I think the previous solution works great (the recommendation is to put min and max values into a flat module rather than list properties).
Another alternative would be to have a flat module with list of days (0-365) as a dimension and a bucket value assigned for each item. That way you could lookup the bucket based on day value and rate based on bucket.
You wrote that input will be as number. In this case day value needs to be converted to list item with finditem function and that result could be used for bucket lookup (you'd also need text-function to convert number to text for finditem but my understanding is that text functions should be avoided for performance) This option assumes that inputted number can be found from the day list (is integer).
If day value is always between 0-365 and integer, could you consider using list of days as input? You could use that directly for lookup and avoid if statements and text functions (and also prevent user from inputting invalid figures, for example -999).
To your point of "I think the previous solution works great (the recommendation is to put min and max values into a flat module rather than list properties).", i agree that the min and max properties should be min and max line items instead in a module. This is in alignment with the 'S' part of DISCO.
However i don't quite agree with the creation of 'Days' list for 2 reasons:
1. If the Aging Bucket changes min, max every year, this means the module must have 'Time' dimension, and someone needs to copy and paste 'Aging Bucket' as an entry from Min day to Max day carefully every year. Entering 2 numbers per Aging Bucket reduces possibility of errors.
2. What if the Aging Bucket goes beyond 365 days, eg in industry that looks at Account Receivables beyond 3 years, that translates to 365 * 3 = 1095 members. And together with point 1, this further increases the chance of an error.
Having said that, this highlights the power of Anaplan. There's many ways/ solutions for a problem.
Hi, thanks for the points. I agree that with Anaplan's versatility different solutions can handle the job and the chosen solution (if time dimension is required or if aging days really are 0-365 etc.) should depend on the use case / model at hand.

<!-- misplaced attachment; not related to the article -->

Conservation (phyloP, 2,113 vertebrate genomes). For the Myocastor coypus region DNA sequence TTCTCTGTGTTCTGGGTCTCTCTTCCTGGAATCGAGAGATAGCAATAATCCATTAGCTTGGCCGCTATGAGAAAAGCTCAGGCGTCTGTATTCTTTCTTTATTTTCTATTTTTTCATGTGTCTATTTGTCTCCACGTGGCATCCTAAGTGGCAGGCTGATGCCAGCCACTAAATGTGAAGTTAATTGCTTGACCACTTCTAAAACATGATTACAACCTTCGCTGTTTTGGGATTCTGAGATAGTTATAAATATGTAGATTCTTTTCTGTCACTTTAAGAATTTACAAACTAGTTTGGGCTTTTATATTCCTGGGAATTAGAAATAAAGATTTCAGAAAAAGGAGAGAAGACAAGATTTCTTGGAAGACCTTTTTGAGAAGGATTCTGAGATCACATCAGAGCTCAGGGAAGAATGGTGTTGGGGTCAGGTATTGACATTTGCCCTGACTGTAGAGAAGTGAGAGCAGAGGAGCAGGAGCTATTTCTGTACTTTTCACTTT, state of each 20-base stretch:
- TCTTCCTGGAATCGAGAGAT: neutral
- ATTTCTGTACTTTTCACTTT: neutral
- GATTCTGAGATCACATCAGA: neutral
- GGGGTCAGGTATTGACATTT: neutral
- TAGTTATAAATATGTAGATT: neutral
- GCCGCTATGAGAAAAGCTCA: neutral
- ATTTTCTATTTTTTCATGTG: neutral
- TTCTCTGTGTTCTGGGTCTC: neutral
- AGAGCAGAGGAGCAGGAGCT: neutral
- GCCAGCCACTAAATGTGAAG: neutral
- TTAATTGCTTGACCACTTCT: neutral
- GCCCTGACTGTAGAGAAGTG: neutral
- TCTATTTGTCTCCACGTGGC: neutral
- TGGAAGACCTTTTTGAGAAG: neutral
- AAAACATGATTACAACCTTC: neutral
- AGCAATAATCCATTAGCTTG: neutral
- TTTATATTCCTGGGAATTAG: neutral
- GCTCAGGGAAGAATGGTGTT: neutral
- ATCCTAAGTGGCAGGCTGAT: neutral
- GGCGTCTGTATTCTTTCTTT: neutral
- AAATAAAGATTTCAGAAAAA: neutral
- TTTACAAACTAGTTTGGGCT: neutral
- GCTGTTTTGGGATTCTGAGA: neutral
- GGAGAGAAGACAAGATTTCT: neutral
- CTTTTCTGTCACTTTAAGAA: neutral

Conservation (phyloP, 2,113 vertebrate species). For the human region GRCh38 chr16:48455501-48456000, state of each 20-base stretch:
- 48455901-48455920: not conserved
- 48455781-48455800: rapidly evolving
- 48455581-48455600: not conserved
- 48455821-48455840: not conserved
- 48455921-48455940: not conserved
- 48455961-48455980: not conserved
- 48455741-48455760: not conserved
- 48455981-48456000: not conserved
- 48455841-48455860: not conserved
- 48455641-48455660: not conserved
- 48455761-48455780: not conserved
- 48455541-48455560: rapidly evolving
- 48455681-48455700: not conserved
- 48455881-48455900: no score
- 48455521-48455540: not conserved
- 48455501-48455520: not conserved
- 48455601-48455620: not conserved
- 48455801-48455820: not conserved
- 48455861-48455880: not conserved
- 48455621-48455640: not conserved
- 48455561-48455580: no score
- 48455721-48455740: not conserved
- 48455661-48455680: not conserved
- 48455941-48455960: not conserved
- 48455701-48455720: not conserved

Thanks so much for your involvement and solutions. I am yet to implement the solution and will keep you posted/accept the solution once I am done.
In the meanwhile, some light around the discussion you guys are having:
1. Aging Buckets or Bucket categories are fairly static for me. i.e., the buckets are pre-defined and we will not change them so often (other than updating the rates for the buckets as input, constantly) unless the nature of the business changes that we need to create new segmented rates/buckets to capture reality. This whole bucketed logic is used only for "extrapolation" of a curve purposes.
What this means is that the bucket's min and max are justified to be hard-coded and it won't change over time.
2. The other fake time dimension "Aging Days" is a list instead of the time dimension for multiple reasons. The core reason is that it is driven by what I am trying to achieve.
Perhaps what you say is better in terms of performance and prevents unwanted LOOKUPs.
I do have a fake time dimension that is a general LIST (not numbered - not sure why I chose a general LIST) that ranges from 0-1000 actually. And this becomes the "Aging Day" in my original post (where I mentioned it ranges from 0-365 for easier understanding).
This list is static and will not change. If so, should I create a property for each day and assign a bucket to this fake time dimension list and avoid creating another Buckets list, lookups etc? How would this work? I would like to be as efficient as possible (and I am only a beginner) as my model is currently HUGE due to cohort modeling.
Regarding your statement "Anyhow, is there a better way to do this? As I mentioned further down in this post, my model is huge and I wish to be efficient", which module or line item in the mock up i created might potentially result in the massive increase in cell counts?
I took a look at your other post, and i have a rough understanding of the cohort diagonal summation.
Perhaps you can try to further explain how the cohort diagonal summation problem interacts with the aging bucket problem?